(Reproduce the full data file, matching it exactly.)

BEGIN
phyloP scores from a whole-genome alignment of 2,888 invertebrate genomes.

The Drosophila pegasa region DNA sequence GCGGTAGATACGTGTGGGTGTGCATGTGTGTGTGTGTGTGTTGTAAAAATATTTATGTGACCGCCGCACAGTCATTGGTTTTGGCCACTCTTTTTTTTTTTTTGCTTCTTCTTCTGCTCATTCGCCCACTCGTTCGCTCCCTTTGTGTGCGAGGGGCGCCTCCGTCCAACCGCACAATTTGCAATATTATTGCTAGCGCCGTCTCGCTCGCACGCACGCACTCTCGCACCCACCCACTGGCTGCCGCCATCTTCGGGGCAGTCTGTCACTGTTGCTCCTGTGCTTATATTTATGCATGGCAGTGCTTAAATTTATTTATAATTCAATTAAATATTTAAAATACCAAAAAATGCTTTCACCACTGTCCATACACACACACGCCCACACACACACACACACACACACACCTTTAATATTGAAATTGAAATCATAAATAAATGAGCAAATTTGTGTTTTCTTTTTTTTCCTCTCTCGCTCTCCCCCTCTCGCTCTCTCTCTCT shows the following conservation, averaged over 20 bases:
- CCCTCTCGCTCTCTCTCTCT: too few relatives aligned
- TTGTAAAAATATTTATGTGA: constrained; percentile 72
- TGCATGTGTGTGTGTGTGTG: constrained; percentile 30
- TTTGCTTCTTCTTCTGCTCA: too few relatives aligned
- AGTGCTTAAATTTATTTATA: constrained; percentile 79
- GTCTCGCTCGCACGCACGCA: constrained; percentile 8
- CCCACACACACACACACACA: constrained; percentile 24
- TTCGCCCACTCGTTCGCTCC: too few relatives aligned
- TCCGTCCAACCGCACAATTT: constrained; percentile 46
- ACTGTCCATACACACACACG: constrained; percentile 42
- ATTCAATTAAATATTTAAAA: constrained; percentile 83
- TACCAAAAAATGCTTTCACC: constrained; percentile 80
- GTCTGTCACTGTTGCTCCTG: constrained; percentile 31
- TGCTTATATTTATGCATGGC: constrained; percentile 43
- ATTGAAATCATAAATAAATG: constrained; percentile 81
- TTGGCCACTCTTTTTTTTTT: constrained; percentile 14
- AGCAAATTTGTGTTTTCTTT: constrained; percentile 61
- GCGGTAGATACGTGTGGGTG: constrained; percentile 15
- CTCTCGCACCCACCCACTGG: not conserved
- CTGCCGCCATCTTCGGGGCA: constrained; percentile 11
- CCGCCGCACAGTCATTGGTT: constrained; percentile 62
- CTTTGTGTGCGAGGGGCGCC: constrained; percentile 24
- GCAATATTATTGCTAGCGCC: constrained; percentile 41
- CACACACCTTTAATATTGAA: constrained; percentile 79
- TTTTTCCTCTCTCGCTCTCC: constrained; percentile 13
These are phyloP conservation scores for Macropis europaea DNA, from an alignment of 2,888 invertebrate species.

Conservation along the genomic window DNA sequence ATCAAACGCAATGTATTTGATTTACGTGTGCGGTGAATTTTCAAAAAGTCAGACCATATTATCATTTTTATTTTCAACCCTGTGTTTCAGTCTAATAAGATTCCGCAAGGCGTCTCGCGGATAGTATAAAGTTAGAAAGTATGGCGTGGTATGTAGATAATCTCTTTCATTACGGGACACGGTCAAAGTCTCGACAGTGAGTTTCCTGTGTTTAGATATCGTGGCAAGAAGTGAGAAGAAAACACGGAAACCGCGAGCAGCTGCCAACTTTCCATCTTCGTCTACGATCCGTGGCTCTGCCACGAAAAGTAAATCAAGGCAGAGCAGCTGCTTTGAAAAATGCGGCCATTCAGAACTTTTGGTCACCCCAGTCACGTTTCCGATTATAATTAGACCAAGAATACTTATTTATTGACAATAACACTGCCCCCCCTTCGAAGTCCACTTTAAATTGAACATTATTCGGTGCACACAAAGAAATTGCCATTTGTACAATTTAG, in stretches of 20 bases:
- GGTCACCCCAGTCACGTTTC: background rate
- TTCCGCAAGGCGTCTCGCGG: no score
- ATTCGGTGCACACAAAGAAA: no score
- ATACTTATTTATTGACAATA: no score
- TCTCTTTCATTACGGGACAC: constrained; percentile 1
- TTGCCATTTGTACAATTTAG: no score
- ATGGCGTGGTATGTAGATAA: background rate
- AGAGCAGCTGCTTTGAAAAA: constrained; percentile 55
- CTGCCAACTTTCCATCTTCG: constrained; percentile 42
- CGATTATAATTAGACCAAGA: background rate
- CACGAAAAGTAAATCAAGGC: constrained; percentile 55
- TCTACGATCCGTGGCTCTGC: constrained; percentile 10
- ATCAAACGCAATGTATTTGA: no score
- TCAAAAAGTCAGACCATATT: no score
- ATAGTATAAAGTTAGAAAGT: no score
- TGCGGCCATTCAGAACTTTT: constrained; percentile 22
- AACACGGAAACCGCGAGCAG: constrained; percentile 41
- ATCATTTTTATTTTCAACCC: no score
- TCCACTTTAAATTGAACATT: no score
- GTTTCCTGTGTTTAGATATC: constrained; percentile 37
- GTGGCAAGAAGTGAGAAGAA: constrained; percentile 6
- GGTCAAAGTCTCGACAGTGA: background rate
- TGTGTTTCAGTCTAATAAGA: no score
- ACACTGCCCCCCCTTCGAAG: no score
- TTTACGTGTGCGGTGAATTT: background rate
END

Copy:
phyloP scores from a whole-genome alignment of 2,888 invertebrate genomes.

The Drosophila pegasa region DNA sequence GCGGTAGATACGTGTGGGTGTGCATGTGTGTGTGTGTGTGTTGTAAAAATATTTATGTGACCGCCGCACAGTCATTGGTTTTGGCCACTCTTTTTTTTTTTTTGCTTCTTCTTCTGCTCATTCGCCCACTCGTTCGCTCCCTTTGTGTGCGAGGGGCGCCTCCGTCCAACCGCACAATTTGCAATATTATTGCTAGCGCCGTCTCGCTCGCACGCACGCACTCTCGCACCCACCCACTGGCTGCCGCCATCTTCGGGGCAGTCTGTCACTGTTGCTCCTGTGCTTATATTTATGCATGGCAGTGCTTAAATTTATTTATAATTCAATTAAATATTTAAAATACCAAAAAATGCTTTCACCACTGTCCATACACACACACGCCCACACACACACACACACACACACACCTTTAATATTGAAATTGAAATCATAAATAAATGAGCAAATTTGTGTTTTCTTTTTTTTCCTCTCTCGCTCTCCCCCTCTCGCTCTCTCTCTCT shows the following conservation, averaged over 20 bases:
- CCCTCTCGCTCTCTCTCTCT: too few relatives aligned
- TTGTAAAAATATTTATGTGA: constrained; percentile 72
- TGCATGTGTGTGTGTGTGTG: constrained; percentile 30
- TTTGCTTCTTCTTCTGCTCA: too few relatives aligned
- AGTGCTTAAATTTATTTATA: constrained; percentile 79
- GTCTCGCTCGCACGCACGCA: constrained; percentile 8
- CCCACACACACACACACACA: constrained; percentile 24
- TTCGCCCACTCGTTCGCTCC: too few relatives aligned
- TCCGTCCAACCGCACAATTT: constrained; percentile 46
- ACTGTCCATACACACACACG: constrained; percentile 42
- ATTCAATTAAATATTTAAAA: constrained; percentile 83
- TACCAAAAAATGCTTTCACC: constrained; percentile 80
- GTCTGTCACTGTTGCTCCTG: constrained; percentile 31
- TGCTTATATTTATGCATGGC: constrained; percentile 43
- ATTGAAATCATAAATAAATG: constrained; percentile 81
- TTGGCCACTCTTTTTTTTTT: constrained; percentile 14
- AGCAAATTTGTGTTTTCTTT: constrained; percentile 61
- GCGGTAGATACGTGTGGGTG: constrained; percentile 15
- CTCTCGCACCCACCCACTGG: not conserved
- CTGCCGCCATCTTCGGGGCA: constrained; percentile 11
- CCGCCGCACAGTCATTGGTT: constrained; percentile 62
- CTTTGTGTGCGAGGGGCGCC: constrained; percentile 24
- GCAATATTATTGCTAGCGCC: constrained; percentile 41
- CACACACCTTTAATATTGAA: constrained; percentile 79
- TTTTTCCTCTCTCGCTCTCC: constrained; percentile 13
These are phyloP conservation scores for Macropis europaea DNA, from an alignment of 2,888 invertebrate species.

Conservation along the genomic window DNA sequence ATCAAACGCAATGTATTTGATTTACGTGTGCGGTGAATTTTCAAAAAGTCAGACCATATTATCATTTTTATTTTCAACCCTGTGTTTCAGTCTAATAAGATTCCGCAAGGCGTCTCGCGGATAGTATAAAGTTAGAAAGTATGGCGTGGTATGTAGATAATCTCTTTCATTACGGGACACGGTCAAAGTCTCGACAGTGAGTTTCCTGTGTTTAGATATCGTGGCAAGAAGTGAGAAGAAAACACGGAAACCGCGAGCAGCTGCCAACTTTCCATCTTCGTCTACGATCCGTGGCTCTGCCACGAAAAGTAAATCAAGGCAGAGCAGCTGCTTTGAAAAATGCGGCCATTCAGAACTTTTGGTCACCCCAGTCACGTTTCCGATTATAATTAGACCAAGAATACTTATTTATTGACAATAACACTGCCCCCCCTTCGAAGTCCACTTTAAATTGAACATTATTCGGTGCACACAAAGAAATTGCCATTTGTACAATTTAG, in stretches of 20 bases:
- GGTCACCCCAGTCACGTTTC: background rate
- TTCCGCAAGGCGTCTCGCGG: no score
- ATTCGGTGCACACAAAGAAA: no score
- ATACTTATTTATTGACAATA: no score
- TCTCTTTCATTACGGGACAC: constrained; percentile 1
- TTGCCATTTGTACAATTTAG: no score
- ATGGCGTGGTATGTAGATAA: background rate
- AGAGCAGCTGCTTTGAAAAA: constrained; percentile 55
- CTGCCAACTTTCCATCTTCG: constrained; percentile 42
- CGATTATAATTAGACCAAGA: background rate
- CACGAAAAGTAAATCAAGGC: constrained; percentile 55
- TCTACGATCCGTGGCTCTGC: constrained; percentile 10
- ATCAAACGCAATGTATTTGA: no score
- TCAAAAAGTCAGACCATATT: no score
- ATAGTATAAAGTTAGAAAGT: no score
- TGCGGCCATTCAGAACTTTT: constrained; percentile 22
- AACACGGAAACCGCGAGCAG: constrained; percentile 41
- ATCATTTTTATTTTCAACCC: no score
- TCCACTTTAAATTGAACATT: no score
- GTTTCCTGTGTTTAGATATC: constrained; percentile 37
- GTGGCAAGAAGTGAGAAGAA: constrained; percentile 6
- GGTCAAAGTCTCGACAGTGA: background rate
- TGTGTTTCAGTCTAATAAGA: no score
- ACACTGCCCCCCCTTCGAAG: no score
- TTTACGTGTGCGGTGAATTT: background rate